Kalispell Schools’ $67M budget brings taxpayer relief

September 7, 2018

Kalispell Public Schools will operate on roughly 400,000 in district-wide cuts, additional operating and maintenance costs for the new Rankin Elementary, passage of an elementary district 32.8 million budget for the 2018-19 school year. This is a 34.4 million. This is a 687,294 in Kalispell Public Schools’ general fund and various block grants.

Andersen summarized how Guaranteed Tax Base Aid works.

“They [the state] compare the statewide taxable value per student to the district’s taxable value per student. If you’re below the statewide average they increase your state funding. So theoretically, everyone will be at the statewide average,” Andersen said. “So, in Kalispell, that has really helped our budget situation from a local tax standpoint.”

Andersen said the Guaranteed Tax Base Aid increase will continue over the next two years.

“The goal by the end of year three was that schools would be made whole from those cuts,” Andersen said.

She countered the statement by adding, “When the state increases their share it’s with the idea that they will reduce local taxes. At the end of the day we’re all the same taxpayers. We pay the state taxes and we pay the local taxes.”

The combination of the taxable value and Guaranteed Tax Base Aid increases means the district will levy less mills than originally anticipated during preliminary planning.

Across all elementary district funds, there was about half a mill increase according to Andersen. The elementary district could have raised 18 mills in the general fund alone, with the passage of the 100,000, one mill generates 300 to 785,000 loan to the program out of an interlocal fund with the intention that it will be repaid over time.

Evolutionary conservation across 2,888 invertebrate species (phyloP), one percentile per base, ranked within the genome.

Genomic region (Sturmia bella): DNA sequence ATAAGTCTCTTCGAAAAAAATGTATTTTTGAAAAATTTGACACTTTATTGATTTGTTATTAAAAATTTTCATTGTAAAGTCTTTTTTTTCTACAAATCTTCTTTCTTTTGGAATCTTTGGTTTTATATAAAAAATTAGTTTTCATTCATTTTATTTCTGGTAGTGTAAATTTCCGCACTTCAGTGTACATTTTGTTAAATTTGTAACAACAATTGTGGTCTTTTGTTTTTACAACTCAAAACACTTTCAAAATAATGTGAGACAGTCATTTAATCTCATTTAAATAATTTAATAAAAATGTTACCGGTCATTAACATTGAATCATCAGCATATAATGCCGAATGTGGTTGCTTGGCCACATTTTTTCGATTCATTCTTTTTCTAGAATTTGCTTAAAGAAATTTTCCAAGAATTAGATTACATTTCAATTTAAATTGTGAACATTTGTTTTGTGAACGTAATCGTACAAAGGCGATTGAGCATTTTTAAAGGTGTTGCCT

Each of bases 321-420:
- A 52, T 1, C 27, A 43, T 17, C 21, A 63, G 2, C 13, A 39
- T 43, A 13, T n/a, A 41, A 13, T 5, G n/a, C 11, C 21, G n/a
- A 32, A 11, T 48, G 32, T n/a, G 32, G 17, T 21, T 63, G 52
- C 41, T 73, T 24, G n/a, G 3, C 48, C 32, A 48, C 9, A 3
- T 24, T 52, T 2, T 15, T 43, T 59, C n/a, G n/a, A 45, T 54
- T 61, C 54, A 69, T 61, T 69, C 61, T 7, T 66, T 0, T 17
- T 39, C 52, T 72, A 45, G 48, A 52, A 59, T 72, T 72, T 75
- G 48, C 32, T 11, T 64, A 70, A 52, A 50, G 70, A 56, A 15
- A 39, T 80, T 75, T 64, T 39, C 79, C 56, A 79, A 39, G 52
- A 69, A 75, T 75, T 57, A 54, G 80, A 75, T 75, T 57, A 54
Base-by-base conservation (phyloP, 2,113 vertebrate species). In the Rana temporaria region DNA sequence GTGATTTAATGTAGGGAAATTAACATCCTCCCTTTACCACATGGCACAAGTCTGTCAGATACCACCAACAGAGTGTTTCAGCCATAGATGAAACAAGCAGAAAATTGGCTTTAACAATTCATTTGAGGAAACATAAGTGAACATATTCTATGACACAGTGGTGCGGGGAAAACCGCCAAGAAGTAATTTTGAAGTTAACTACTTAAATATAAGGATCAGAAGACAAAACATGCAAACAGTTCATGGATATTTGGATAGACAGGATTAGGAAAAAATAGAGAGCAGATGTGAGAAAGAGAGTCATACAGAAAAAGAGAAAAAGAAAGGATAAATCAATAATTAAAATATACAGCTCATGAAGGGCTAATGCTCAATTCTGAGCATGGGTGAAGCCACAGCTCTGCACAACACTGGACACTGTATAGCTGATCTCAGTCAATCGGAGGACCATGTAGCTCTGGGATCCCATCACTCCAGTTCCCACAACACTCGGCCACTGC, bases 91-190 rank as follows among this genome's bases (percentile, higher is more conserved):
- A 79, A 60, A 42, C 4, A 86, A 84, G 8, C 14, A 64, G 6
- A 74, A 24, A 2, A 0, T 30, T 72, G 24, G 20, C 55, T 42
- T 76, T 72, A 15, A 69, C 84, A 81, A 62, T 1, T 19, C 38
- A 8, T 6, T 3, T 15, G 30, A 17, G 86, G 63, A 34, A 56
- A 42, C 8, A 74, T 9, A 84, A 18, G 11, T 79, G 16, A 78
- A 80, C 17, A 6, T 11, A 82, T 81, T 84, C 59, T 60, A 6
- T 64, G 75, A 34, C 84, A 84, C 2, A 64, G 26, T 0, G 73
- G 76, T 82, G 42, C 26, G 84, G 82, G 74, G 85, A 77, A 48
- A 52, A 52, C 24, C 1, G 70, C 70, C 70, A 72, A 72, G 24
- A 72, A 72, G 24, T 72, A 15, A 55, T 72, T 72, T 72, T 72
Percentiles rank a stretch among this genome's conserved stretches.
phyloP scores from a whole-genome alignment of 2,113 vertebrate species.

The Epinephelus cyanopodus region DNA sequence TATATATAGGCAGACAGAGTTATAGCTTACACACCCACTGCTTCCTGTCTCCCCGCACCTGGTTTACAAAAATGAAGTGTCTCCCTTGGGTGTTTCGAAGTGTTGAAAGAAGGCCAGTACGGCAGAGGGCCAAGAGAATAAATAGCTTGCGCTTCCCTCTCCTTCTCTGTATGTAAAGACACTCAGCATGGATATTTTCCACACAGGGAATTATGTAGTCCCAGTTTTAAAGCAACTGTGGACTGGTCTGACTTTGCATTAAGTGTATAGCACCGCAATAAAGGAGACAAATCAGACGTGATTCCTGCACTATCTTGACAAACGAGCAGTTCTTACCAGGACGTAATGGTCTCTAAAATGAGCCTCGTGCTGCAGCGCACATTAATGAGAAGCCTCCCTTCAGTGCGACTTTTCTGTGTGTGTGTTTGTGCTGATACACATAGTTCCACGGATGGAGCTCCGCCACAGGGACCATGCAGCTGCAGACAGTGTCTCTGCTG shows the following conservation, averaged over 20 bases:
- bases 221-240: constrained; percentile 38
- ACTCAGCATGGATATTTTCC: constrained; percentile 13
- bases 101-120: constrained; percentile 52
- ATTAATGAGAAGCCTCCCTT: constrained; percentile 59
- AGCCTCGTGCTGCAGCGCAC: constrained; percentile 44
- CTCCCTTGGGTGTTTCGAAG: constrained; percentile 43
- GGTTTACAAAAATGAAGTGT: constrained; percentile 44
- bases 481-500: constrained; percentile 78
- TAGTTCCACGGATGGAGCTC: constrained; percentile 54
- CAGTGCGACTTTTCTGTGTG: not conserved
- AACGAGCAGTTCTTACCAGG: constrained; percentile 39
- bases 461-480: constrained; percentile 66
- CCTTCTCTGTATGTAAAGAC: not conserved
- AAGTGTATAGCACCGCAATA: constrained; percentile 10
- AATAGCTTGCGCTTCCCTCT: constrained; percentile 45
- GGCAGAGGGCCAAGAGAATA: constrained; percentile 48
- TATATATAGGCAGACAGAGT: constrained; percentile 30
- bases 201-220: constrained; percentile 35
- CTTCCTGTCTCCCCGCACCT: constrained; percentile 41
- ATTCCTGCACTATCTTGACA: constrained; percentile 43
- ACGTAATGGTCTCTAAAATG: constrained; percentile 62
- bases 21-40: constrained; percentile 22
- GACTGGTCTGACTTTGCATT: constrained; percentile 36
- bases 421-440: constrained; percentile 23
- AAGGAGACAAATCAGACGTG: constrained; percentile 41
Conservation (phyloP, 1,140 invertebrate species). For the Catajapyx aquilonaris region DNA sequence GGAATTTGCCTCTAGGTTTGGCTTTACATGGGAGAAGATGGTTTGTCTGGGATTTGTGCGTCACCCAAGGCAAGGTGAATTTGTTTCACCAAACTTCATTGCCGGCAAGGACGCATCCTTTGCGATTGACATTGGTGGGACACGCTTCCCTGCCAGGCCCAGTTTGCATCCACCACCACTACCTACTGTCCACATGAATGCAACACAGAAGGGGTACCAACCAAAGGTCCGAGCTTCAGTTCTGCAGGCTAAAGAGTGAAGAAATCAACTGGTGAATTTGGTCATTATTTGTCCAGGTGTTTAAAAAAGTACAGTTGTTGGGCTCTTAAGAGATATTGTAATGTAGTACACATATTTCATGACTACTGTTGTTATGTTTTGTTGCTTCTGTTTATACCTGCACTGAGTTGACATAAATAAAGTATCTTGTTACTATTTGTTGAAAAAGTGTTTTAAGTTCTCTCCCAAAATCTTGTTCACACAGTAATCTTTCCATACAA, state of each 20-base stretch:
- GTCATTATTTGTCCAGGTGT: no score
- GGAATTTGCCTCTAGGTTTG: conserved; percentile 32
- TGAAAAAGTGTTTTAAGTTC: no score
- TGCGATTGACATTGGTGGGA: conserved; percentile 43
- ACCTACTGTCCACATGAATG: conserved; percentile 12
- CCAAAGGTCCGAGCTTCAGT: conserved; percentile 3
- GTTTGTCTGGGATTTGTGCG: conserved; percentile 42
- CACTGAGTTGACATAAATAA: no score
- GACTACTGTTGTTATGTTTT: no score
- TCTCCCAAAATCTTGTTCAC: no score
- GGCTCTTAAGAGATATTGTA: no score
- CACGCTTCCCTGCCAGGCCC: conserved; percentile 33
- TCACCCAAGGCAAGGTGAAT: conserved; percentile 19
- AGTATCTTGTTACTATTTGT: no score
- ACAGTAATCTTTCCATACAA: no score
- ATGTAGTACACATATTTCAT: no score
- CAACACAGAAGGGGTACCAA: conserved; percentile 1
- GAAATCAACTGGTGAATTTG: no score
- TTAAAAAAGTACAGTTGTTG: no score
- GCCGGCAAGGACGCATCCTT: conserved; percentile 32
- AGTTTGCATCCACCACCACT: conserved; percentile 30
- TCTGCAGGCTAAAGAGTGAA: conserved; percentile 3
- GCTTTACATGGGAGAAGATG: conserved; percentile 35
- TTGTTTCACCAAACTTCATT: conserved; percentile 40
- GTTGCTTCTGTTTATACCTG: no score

The interlocal fund currently contains about $3 million in elementary and high school district end-of-year funds. Money from this fund has been used to cover technology, curriculum and land purchases, but it is a finite source. Andersen said the district now is looking to earmark enough money to replace the artificial turf and infill that was installed at Legends Stadium in 2017, which is part of the high school district facilities. At the time the decision was made to replace the natural grass with artificial turf, the high school activity directors estimated the infill would need to be replenished every three to four years and the turf replaced about every 10 to 12 years.

In addition to the interlocal fund, the district has other non-budgeted or cash funds for things such as school food services, federal grants, extracurricular and traffic education.

Reporter Hilary Matheson may be reached at 758-4431 or hmatheson@dailyinterlake.com.

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